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Top 10 tips on how to keep your electric bill low in winter

Electric bills can be scary come winter. Now that you're done working through your moving checklist, start working on your energy-saving checklist. 

Thoughts of a warm and cozy home may put a smile on your face this winter, especially if you've just finished moving in. The electricity bill after changing address, however, may just send a chill down your spine. While you may have had a number of techniques in your old home to keep the energy bills down, now may be the best time to review some other habits you let fall by the wayside. Here are 10 tips for reducing your energy bill this winter. 

1) Allow proper air flow 
In your rush to lay out furniture for the perfect feng shui, you may have accidentally neglected to take into account the vents. Blocking air flow with furniture, rugs and book shelves is an easy way for people to run up their energy bill. Keep vents open and uncluttered for maximal air flow efficiency, and you may just see a drop in your monthly payments 

2) Lower the temperature
You shouldn't keep your home at the same temperature throughout the year. In the winter months you'll want to set your thermostat a little lower than you normally do. The U.S. Department of Energy recommended setting the thermostat to 68 degrees Fahrenheit while you're awake, and even lower while asleep or at home. You can save as much as 1 percent on your energy bill for each degree lowered for eight hours, according to the department.

3) Install programmable thermostats
Planning to move is in part about starting a developing lifestyle. Your new home should have a programmable thermostat. However, if you really want to save money and you live in a two-story home, consider investing in separate thermostats for upstairs and downstairs. At night, you'll only have to heat one half of your house, resulting in considerable energy savings.

4) Check for air leaks
Buildings can lose a flood of heat due to poor insulation and air leaks. Improperly sealed windows and doors are among the biggest culprits for lost heat. Sometimes the sealing can be so bad that all you have to do is put your hand next to a window frame to feel air flowing out of the room. Fortunately, this can easily be fixed with caulk or another sealant. 

5) Close the chimney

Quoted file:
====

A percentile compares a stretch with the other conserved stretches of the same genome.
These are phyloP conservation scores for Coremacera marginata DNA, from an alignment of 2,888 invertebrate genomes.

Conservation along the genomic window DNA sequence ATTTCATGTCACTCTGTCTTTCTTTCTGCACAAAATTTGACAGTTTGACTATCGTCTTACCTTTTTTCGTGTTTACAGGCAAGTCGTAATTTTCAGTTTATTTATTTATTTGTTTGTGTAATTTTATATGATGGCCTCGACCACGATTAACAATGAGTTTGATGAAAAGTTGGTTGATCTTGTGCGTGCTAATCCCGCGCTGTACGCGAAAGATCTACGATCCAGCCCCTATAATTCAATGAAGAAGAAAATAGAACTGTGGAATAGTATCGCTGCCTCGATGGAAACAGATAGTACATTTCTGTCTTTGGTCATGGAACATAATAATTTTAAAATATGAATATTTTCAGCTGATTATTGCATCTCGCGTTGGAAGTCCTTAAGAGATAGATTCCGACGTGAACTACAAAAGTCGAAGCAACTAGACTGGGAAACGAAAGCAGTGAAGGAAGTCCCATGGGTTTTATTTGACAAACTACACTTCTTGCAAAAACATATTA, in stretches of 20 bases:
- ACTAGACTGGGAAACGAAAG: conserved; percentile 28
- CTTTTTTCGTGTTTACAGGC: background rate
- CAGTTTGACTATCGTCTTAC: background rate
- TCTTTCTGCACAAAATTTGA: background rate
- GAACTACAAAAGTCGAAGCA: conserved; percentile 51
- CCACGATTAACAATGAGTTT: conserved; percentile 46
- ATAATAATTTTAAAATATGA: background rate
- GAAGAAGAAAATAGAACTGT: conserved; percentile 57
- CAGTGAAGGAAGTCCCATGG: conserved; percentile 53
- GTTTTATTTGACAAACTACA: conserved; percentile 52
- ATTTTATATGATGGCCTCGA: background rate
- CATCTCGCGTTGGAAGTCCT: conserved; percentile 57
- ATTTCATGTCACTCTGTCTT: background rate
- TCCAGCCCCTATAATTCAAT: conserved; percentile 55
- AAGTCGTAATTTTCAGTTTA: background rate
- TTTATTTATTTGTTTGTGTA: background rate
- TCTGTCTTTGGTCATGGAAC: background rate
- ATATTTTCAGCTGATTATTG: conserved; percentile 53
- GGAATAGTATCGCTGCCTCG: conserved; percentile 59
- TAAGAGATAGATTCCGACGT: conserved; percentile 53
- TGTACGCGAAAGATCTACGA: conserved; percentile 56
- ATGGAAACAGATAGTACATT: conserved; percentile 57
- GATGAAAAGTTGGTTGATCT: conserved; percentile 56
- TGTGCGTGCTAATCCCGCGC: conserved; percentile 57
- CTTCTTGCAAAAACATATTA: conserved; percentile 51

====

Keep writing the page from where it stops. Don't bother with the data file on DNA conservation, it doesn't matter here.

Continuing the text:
Hot air rises, and chimneys are designed to create a draft that pulls warm air up and out of a house. Close the fireplace when you're not using it. 

6) Change your light bulbs
Older light bulbs are a drain on your electricity bill. Invest in energy efficient light bulbs, which require less energy and last significantly longer. The U.S. government recommended compact fluorescent light bulbs

7) Turn off and unplug
Make sure you turn off lights and appliances when you're not using them. You may also want to unplug what USA Today calls vampire electronics. These are devices that still draw energy even when they are not being used, such as TVs and computers. You can purchase a power switch that lets users redirect power to an outlet, according to USA Today. However, you can just buy a power strip and unplug it at the end of every day. 

8) Passively heat your home
People were regulating the temperature of their homes long before the invention of boilers and air conditioning units. Passively heat your home by opening blinds during the day and taking advantage of solar energy. Close the blinds at night to help retain the heat you gained.

9) Buy energy efficient appliances
Before moving, you should have gotten rid of any useless or redundant appliances. Now that you've relocated, you may want to consider upgrading to more energy efficient products. The U.S. Government has suggested appliances with an Energy Star logo. 

10) Change time of use
According to USA Today, power companies charge more for energy use during peak hours. Run large appliances such as the oven or laundry during off-hours to save money.

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